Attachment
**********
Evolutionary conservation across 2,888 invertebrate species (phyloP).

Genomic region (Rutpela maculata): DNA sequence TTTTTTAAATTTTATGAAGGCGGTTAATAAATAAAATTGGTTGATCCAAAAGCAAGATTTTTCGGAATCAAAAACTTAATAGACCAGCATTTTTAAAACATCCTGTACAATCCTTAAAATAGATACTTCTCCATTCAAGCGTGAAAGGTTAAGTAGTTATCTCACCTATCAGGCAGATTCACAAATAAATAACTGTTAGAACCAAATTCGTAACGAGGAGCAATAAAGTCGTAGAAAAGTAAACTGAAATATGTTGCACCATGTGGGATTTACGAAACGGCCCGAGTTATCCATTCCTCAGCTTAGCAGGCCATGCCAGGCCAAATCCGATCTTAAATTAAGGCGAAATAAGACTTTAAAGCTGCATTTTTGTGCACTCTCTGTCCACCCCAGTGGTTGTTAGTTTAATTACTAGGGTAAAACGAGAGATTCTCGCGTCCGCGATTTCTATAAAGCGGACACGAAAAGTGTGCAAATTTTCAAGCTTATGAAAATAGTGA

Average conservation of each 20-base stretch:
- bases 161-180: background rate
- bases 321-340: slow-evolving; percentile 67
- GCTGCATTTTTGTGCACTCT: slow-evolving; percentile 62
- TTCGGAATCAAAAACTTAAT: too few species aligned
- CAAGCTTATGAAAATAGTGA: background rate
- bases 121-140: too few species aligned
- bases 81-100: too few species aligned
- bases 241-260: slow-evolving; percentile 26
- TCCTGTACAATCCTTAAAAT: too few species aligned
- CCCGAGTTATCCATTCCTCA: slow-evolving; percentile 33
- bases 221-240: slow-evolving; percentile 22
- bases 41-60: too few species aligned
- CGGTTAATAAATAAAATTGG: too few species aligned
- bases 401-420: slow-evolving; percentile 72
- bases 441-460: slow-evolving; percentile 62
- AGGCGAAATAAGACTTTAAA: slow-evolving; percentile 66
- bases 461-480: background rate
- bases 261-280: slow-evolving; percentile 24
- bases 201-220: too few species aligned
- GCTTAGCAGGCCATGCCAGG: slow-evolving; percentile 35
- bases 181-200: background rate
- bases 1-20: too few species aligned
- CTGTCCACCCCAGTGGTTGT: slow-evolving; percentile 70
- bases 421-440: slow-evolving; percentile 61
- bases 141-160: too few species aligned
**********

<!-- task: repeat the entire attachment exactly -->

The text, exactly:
Evolutionary conservation across 2,888 invertebrate species (phyloP).

Genomic region (Rutpela maculata): DNA sequence TTTTTTAAATTTTATGAAGGCGGTTAATAAATAAAATTGGTTGATCCAAAAGCAAGATTTTTCGGAATCAAAAACTTAATAGACCAGCATTTTTAAAACATCCTGTACAATCCTTAAAATAGATACTTCTCCATTCAAGCGTGAAAGGTTAAGTAGTTATCTCACCTATCAGGCAGATTCACAAATAAATAACTGTTAGAACCAAATTCGTAACGAGGAGCAATAAAGTCGTAGAAAAGTAAACTGAAATATGTTGCACCATGTGGGATTTACGAAACGGCCCGAGTTATCCATTCCTCAGCTTAGCAGGCCATGCCAGGCCAAATCCGATCTTAAATTAAGGCGAAATAAGACTTTAAAGCTGCATTTTTGTGCACTCTCTGTCCACCCCAGTGGTTGTTAGTTTAATTACTAGGGTAAAACGAGAGATTCTCGCGTCCGCGATTTCTATAAAGCGGACACGAAAAGTGTGCAAATTTTCAAGCTTATGAAAATAGTGA

Average conservation of each 20-base stretch:
- bases 161-180: background rate
- bases 321-340: slow-evolving; percentile 67
- GCTGCATTTTTGTGCACTCT: slow-evolving; percentile 62
- TTCGGAATCAAAAACTTAAT: too few species aligned
- CAAGCTTATGAAAATAGTGA: background rate
- bases 121-140: too few species aligned
- bases 81-100: too few species aligned
- bases 241-260: slow-evolving; percentile 26
- TCCTGTACAATCCTTAAAAT: too few species aligned
- CCCGAGTTATCCATTCCTCA: slow-evolving; percentile 33
- bases 221-240: slow-evolving; percentile 22
- bases 41-60: too few species aligned
- CGGTTAATAAATAAAATTGG: too few species aligned
- bases 401-420: slow-evolving; percentile 72
- bases 441-460: slow-evolving; percentile 62
- AGGCGAAATAAGACTTTAAA: slow-evolving; percentile 66
- bases 461-480: background rate
- bases 261-280: slow-evolving; percentile 24
- bases 201-220: too few species aligned
- GCTTAGCAGGCCATGCCAGG: slow-evolving; percentile 35
- bases 181-200: background rate
- bases 1-20: too few species aligned
- CTGTCCACCCCAGTGGTTGT: slow-evolving; percentile 70
- bases 421-440: slow-evolving; percentile 61
- bases 141-160: too few species aligned